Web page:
Color Blind Modification Implemented At Render Stage

FIG. 4 illustrates a block diagram of an embodiment 300 of a graphics device 302 including a color blind filter 304 implemented in the render stage 306. Referring to FIG. 3, color-blind modification is implemented at the render stage of the graphics pipeline prior to rasterization of the image into the frame buffer. Rendering is the process of generating two-dimensional images of data for display on a monitor. Typically, rendering includes processing geometric primitives (e.g., points, lines and polygons) to determine component pixel values for the monitor display, a process often referred to specifically as rasterization.

In particular, referring to FIG. 4, a control unit 308 supervises the operation of the graphics device 302. Upon receiving a graphics order to render a scene, the control unit 308 passes the graphics data associated with the graphics order on to a rendering pipeline 306. The rendering pipeline 306 transforms the graphics data associated with the graphics order from the model coordinate system to a normalized device coordinate system designated the view coordinate system and clips the graphics data against a predetermined view volume. In addition, depending upon the shading algorithm to be applied, an illumination model is evaluated at various locations (i.e. the vertices of the primitives and/or the pixels covered by a given primitive). The transformed and clipped graphics data is then passed on to a rasterization stage 308 that converts the transformed primitives into pixels, and generally stores each primitive's contribution at each pixel. One skilled in the art will recognize that the rendering pipeline 306 may be organized in a variety of architectures and is not limited to the configuration described herein. The present invention provides a color correction mechanism with perspective correction that may be integrated into any stage of the rendering pipeline 306. For the sake of description, an example of a common graphics pipeline is set forth below.

More specifically, as shown in FIG. 4, a common rendering pipeline 306 includes multiple stages, typically including one or more of the following: modeling 310, lighting 312, viewing 314, clipping 316, composition 318 and other stages.

During or before the graphics content is rendered and prior to rasterization, graphics content, including but not limited to, images, constructs and shapes are analyzed to determine if there is any content (e.g. colors) that would be problematic for persons with color blindness. If any content is found to be problematic for color-blind users, the contents' properties (or individual pixels if at the raster stage) are modified to reflect adjusted color or pattern shapes that are suitable for color-blind users. For example, analysis of shade properties could indicate a grouping of two or more distinct colors arranged such that a color-bind person would be unable to detect the presence of two separate shades, and would instead see them as just one flat color. Embodiments of the present invention, upon detecting this pattern, would modify one or more of the colors to some other color that will provide contrast to the other shades, allowing the color-blind person to see the distinct color shades, where before there was but one prior to modification.

If the original models contain complex color information suitable for modification, colors within a specific color blind range can be modified in the original model itself. Note that this process would probably best be performed after lighting, viewing, and composition are performed, as these stages may change the color properties of 3D models. One skilled in the art will recognize that color-blind modification can be performed prior to any one of these stages.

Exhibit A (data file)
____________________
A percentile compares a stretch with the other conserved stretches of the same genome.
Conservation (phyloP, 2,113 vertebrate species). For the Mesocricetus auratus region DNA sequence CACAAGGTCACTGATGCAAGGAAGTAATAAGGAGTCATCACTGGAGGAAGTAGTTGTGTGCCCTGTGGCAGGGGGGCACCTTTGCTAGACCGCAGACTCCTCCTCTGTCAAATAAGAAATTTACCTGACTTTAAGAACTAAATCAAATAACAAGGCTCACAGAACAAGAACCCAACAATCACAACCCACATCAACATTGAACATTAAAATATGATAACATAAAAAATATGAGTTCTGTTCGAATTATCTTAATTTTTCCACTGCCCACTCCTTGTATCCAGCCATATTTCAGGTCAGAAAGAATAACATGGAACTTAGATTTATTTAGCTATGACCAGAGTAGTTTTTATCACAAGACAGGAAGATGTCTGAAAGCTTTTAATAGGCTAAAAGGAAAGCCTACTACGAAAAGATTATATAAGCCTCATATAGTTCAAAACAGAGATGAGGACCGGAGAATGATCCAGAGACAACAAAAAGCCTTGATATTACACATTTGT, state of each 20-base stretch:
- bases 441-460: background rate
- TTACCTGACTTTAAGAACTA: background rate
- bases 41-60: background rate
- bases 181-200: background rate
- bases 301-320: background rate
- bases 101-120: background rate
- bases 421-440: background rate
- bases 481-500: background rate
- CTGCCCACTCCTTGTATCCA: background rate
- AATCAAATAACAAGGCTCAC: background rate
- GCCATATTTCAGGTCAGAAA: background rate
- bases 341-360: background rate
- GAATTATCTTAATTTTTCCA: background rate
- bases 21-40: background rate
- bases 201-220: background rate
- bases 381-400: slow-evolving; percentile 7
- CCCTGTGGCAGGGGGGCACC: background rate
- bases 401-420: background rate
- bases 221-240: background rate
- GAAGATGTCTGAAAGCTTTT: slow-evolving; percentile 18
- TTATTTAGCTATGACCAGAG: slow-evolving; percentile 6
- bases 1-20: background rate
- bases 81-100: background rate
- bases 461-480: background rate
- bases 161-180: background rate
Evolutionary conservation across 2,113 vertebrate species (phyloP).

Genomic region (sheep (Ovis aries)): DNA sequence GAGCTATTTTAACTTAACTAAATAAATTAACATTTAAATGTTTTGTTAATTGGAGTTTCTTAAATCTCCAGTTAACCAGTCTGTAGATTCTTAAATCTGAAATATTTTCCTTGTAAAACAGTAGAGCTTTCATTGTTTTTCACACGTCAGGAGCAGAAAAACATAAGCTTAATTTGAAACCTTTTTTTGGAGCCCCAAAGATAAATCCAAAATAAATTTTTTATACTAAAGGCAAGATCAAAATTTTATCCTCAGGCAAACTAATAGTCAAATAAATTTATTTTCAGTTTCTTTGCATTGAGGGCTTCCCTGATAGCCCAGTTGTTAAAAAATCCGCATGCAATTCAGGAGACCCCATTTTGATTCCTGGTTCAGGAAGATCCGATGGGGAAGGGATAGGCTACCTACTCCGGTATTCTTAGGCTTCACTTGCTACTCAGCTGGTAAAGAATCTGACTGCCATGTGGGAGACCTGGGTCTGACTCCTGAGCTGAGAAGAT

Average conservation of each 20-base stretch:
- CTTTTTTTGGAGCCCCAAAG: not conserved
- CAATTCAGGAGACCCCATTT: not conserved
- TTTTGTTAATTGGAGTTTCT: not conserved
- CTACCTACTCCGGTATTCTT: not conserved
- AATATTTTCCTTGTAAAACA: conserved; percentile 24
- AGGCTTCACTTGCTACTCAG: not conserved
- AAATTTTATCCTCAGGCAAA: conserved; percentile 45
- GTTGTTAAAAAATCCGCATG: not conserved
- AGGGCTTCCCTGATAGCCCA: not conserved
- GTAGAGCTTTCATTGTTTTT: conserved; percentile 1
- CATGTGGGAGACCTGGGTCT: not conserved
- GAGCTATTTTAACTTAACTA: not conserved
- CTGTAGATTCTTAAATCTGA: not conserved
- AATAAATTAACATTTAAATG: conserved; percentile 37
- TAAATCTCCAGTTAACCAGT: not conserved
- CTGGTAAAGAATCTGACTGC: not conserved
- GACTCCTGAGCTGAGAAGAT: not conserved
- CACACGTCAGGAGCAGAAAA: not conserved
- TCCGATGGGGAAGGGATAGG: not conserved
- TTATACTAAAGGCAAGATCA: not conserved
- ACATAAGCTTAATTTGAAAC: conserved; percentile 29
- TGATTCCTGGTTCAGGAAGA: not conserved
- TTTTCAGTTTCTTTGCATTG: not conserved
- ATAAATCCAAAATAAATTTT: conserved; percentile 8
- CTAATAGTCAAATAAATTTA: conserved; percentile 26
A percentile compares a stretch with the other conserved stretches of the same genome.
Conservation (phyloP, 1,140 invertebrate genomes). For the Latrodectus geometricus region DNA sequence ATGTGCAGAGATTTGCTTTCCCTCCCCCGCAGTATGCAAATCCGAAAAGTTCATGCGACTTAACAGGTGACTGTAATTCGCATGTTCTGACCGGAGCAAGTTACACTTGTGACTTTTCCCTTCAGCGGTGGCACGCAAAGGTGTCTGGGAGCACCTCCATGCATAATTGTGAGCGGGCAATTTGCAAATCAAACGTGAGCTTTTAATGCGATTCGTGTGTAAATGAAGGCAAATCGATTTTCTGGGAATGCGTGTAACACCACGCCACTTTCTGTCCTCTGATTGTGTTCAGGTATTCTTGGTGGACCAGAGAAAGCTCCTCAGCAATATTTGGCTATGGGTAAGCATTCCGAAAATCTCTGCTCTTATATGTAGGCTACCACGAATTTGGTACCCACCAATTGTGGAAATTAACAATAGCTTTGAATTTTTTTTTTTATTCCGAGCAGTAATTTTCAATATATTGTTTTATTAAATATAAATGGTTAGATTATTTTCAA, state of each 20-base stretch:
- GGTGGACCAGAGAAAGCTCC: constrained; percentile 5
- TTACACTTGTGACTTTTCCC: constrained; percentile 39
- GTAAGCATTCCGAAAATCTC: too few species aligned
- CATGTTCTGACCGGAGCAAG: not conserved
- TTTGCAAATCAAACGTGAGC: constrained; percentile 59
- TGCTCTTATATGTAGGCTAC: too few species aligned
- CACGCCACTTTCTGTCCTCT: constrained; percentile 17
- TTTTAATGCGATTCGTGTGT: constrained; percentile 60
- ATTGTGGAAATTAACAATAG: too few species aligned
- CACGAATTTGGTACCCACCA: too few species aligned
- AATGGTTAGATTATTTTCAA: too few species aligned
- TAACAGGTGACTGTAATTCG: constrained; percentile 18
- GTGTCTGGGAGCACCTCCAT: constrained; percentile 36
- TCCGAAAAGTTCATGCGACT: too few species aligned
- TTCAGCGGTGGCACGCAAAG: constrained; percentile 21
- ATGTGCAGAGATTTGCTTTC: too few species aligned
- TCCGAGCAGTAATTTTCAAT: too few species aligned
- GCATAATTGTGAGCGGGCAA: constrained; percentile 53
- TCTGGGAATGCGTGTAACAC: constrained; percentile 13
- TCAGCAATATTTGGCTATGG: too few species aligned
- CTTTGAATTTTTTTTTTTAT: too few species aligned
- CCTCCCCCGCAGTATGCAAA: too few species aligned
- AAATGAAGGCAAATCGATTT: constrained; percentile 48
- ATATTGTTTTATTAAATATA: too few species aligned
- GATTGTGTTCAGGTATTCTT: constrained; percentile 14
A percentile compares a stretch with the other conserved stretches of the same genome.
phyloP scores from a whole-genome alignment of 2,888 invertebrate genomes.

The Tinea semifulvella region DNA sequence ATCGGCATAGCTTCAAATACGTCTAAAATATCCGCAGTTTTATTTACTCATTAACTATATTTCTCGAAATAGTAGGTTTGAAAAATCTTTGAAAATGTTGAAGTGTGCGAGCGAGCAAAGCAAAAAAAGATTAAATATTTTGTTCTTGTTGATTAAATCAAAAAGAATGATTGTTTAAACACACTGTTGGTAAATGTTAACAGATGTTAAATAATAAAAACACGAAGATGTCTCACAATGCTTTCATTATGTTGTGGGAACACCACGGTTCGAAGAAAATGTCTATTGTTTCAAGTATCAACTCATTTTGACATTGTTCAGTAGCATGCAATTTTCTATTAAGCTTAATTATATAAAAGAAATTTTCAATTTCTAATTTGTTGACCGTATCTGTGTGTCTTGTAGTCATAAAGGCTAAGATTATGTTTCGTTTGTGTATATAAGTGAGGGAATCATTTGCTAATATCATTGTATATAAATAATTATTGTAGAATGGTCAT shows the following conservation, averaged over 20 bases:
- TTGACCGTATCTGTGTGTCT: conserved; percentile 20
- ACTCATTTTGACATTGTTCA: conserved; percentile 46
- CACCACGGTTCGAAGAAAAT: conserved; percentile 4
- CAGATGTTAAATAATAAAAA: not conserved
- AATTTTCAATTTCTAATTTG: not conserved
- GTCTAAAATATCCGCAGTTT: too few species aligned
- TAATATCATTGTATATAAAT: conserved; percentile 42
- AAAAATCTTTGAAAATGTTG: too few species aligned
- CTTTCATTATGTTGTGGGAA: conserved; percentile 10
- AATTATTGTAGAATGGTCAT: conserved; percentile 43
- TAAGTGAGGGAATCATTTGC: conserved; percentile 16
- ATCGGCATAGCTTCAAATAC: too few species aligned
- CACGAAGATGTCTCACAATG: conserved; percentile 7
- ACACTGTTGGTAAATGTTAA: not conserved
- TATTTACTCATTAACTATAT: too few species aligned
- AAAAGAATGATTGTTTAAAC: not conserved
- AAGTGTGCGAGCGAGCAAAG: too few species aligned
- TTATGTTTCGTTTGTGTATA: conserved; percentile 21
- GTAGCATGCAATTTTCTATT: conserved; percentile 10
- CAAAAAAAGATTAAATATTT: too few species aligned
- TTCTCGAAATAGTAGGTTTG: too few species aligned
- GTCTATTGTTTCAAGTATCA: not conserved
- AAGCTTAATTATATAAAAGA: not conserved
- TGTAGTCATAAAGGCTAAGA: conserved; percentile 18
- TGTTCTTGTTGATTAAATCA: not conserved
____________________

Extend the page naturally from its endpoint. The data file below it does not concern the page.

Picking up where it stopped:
Additionally, in another embodiment, stock images, textures, or geometric shapes stored by application programs, as part of graphics libraries, or as part of the graphics subsystem itself could be modified per this invention earlier in the graphics pipeline (i.e. before pixel rasterization) using the same or similar methods. For example, a JPEG image texture used in an application could be analyzed to determine if any pixel color patterns would obscure different shades of colors to the color-blind person. If such patterns are found, the individual image pixels could be modified so that when used in the future (e.g. as a texture), the analysis and modification had already been performed.

For example, in a Windows-based operating system, the present invention may be implemented in the Graphics Display Interface (GDI) subsystem, some combinations of the GDI and graphics card device driver, or completely in the graphics device driver. The present invention could also be implemented in a graphics card that facilitates or has rendering capability. In graphics cards with rendering capability, the color-blind modifications can be executed internally on the graphics card.

Referring to FIG. 5(a)-(c), the following images result from graphics operands may be contained in either system memory or local memory to facilitate the color-blind modification process: a rendering operand that contains data forming a newly created 2D object 400 (could also be used to create a 3D object) (FIG. 5(a)), a modification operand to analyze and modify the date if the color-blind filter is triggered by a user, a color modification operand 402 that is used to provide an alternative stream of graphics color data instead of the data problematic to a color-blind user (FIG. 5(b)), an overlay operand 404 that is used to provide an alternative stream of graphics data instead of the data problematic to a color-blind user (FIG. 5(c)), and a display operand that contains data used for displaying the modified 3D object. It is contemplated that other operands may be contained in system memory or local memory for color-blind modification such as commands and the like.